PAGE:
Tuesday, April 24, 2012
Vivian C. Jones
Specialist in International Trade and Finance
The U.S. Generalized System of Preferences (GSP) program provides non-reciprocal, duty-free tariff treatment to certain products imported from designated beneficiary developing countries (BDCs). The United States, the European Union, and other developed countries have implemented similar programs since the 1970s in order to promote economic growth in developing countries by stimulating their exports. The U.S. program was first authorized in Title V of the Trade Act of 1974, and was most recently extended until July 31, 2013, in Section 1 of P.L. 112-40. The President signed the legislation extending the GSP on October 21, 2011, and GSP trade benefits became effective 15 days after that date, or on November 5, 2011. The GSP program was also retroactively extended to eligible merchandise that entered the United States between the expiration date, December 31, 2010, and the date that the GSP renewal entered into force. Therefore, importers of GSP-eligible products may seek reimbursement for tariffs paid during the lapse of GSP coverage.
On March 26, 2012, President Obama suspended GSP benefits for Argentina because “it has not acted in good faith in enforcing arbitral awards in favor of United States citizens or a corporation, partnership, or association that is 50 percent or more beneficially owned by United States citizens.” In the same proclamation, the President also designated the Republic of South Sudan as a least-developed beneficiary developing country under the GSP.
The GSP is one of several trade preference programs that provide similar trade benefits to goods from developing and least-developed beneficiary countries. Other U.S. trade preference programs include the African Growth and Opportunity Act (AGOA), the Andean Trade Preference Act (ATPA), and the Caribbean Basin Initiative (CBI). The GSP program, as well as other trade preference programs, was established based on an economic theory that preferential tariff rates in developed country markets could promote export-driven industry growth in developing countries. It was believed that this, in turn, would help to free beneficiaries from heavy dependence on trade in primary products, whose slow long-term growth and price instability contributed to chronic trade deficits. In 2010, the GSP provided preferential duty-free entry for about 3,400 products from 129 designated beneficiaries, and an additional 1,400 products from those beneficiaries designated as least-developed beneficiary developing countries.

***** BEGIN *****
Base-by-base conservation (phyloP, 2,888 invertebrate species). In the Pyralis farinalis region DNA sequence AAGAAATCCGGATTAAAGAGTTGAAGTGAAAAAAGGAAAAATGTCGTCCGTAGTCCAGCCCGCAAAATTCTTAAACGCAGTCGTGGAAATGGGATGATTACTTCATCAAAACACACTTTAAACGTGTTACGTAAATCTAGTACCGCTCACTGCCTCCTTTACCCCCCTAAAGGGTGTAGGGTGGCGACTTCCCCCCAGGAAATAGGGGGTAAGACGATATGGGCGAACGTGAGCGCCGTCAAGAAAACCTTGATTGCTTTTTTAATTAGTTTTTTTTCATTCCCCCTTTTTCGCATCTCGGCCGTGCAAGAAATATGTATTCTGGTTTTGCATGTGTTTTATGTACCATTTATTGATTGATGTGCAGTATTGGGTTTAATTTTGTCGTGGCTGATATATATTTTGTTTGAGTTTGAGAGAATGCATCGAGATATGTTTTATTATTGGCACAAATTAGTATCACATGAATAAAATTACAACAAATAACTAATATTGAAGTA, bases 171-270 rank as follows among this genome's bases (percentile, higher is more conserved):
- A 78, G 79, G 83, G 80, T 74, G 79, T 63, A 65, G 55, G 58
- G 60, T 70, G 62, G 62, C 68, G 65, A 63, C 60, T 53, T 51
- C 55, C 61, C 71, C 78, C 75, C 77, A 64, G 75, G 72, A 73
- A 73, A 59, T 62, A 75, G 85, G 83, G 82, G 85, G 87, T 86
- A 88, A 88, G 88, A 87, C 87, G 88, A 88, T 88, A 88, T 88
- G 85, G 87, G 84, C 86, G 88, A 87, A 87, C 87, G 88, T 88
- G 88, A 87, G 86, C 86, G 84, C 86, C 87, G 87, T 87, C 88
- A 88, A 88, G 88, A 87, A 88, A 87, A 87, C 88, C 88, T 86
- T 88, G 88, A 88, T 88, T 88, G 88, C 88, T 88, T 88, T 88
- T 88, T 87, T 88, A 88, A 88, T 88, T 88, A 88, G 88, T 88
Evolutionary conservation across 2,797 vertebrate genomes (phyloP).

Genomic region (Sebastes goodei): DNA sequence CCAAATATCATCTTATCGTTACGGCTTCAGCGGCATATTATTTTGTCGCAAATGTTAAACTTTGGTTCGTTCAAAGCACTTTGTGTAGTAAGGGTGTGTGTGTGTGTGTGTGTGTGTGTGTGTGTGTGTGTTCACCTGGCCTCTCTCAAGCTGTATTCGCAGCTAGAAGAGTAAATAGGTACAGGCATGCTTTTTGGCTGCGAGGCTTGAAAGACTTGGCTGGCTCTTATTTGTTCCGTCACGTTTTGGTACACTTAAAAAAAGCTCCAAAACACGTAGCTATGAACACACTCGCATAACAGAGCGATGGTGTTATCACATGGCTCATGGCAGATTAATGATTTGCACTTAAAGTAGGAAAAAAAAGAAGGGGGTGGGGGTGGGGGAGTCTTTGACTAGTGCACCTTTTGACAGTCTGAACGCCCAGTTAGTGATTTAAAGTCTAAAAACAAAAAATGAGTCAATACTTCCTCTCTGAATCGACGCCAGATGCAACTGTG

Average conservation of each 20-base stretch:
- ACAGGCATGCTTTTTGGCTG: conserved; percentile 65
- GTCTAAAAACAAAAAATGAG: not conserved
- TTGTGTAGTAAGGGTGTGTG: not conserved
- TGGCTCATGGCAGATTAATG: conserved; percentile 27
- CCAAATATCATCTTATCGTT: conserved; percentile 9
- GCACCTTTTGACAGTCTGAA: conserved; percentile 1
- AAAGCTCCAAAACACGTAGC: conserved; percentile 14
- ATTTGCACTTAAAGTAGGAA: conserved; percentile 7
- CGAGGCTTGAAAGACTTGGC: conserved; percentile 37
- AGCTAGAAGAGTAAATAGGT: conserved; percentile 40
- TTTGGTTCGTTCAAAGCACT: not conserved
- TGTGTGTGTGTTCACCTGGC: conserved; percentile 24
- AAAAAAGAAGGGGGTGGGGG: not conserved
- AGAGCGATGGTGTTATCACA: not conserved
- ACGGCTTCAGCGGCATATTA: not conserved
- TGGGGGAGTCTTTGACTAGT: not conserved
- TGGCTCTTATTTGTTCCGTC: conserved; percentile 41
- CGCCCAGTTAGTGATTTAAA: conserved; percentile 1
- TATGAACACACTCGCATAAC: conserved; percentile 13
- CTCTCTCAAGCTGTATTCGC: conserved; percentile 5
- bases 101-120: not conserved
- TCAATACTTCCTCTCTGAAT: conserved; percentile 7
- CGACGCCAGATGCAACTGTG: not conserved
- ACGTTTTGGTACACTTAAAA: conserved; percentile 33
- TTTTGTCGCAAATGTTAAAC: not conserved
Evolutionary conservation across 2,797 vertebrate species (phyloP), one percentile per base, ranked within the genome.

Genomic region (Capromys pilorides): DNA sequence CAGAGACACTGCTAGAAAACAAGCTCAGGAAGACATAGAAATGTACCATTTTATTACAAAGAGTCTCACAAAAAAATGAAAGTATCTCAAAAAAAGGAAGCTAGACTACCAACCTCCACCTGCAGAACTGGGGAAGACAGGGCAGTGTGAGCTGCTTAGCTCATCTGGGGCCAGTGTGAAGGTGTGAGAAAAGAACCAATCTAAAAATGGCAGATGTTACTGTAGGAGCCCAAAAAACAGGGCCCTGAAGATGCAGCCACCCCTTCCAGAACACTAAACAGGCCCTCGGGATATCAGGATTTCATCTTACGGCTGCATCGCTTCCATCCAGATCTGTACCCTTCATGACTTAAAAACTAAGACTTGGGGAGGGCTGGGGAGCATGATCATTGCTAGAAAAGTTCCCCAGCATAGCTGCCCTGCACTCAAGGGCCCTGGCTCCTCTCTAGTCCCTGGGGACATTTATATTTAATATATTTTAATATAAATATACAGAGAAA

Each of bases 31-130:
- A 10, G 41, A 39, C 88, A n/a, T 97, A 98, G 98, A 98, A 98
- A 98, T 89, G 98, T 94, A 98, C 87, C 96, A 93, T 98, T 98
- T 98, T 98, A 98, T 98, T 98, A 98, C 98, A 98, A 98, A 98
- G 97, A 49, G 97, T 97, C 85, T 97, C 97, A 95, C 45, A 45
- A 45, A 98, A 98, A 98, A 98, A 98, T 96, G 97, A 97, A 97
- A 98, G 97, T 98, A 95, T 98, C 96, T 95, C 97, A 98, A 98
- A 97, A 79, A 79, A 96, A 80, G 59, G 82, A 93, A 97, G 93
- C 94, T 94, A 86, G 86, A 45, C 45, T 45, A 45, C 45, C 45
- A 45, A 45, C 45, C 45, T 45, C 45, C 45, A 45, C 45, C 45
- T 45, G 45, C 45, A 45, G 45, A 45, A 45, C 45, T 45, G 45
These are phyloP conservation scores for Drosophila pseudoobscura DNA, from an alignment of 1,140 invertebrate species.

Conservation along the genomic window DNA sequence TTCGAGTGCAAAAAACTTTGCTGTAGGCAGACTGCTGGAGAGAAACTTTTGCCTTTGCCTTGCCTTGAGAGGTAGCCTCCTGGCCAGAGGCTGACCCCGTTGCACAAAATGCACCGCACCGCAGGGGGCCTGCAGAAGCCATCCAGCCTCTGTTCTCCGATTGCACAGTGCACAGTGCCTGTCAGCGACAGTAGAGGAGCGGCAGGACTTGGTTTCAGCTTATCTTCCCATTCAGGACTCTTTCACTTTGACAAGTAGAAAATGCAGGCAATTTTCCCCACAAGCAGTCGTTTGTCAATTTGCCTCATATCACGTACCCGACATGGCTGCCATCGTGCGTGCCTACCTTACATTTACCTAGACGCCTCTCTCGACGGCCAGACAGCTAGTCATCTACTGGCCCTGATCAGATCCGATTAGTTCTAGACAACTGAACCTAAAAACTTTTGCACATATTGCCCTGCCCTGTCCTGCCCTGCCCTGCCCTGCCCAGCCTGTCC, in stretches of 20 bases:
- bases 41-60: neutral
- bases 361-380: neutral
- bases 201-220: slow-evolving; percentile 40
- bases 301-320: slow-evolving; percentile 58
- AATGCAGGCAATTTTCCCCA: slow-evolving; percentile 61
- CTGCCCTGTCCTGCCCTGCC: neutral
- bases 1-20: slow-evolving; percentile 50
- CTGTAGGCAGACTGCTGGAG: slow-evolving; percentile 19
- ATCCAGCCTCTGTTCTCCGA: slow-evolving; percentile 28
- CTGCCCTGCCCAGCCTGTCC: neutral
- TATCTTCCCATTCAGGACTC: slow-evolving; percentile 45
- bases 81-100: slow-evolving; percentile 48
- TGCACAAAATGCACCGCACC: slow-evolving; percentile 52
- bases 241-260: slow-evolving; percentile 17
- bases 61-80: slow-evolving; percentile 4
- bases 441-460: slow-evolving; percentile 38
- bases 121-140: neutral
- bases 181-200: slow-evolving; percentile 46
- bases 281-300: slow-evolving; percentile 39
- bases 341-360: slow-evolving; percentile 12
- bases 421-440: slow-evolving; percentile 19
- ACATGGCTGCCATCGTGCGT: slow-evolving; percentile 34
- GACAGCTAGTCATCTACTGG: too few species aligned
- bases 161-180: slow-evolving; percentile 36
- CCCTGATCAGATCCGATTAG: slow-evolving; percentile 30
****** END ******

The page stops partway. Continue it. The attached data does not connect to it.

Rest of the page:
In recent years, renewal of trade preferences programs in general, and of the GSP program in particular, has been somewhat controversial in Congress. Some Members have reportedly expressed the view that some of the more “advanced” BDCs, such as Brazil and India, should not be receiving benefits under unilateral preference programs, and propose ending or limiting their benefits in favor of providing a greater share of benefits to least-developed countries (LDCs). Other Members have proposed granting duty-free, quota-free access (DFQF) to developing countries under the African Growth and Opportunity Act (who are also GSP beneficiaries), or to all least-developed countries.
This report presents, first, a brief history, economic rationale, and legal background leading to the establishment of the GSP. Second, the report presents a discussion of U.S. implementation of the GSP, along with the present debate surrounding its renewal and legislative developments to date. Third, an analysis of the U.S. program’s effectiveness and the positions of various stakeholders is presented. Fourth, implications of the expiration of the U.S. program and possible options for Congress are discussed.
Date of Report: April 9, 2012
Number of Pages: 41
Order Number: RL33663
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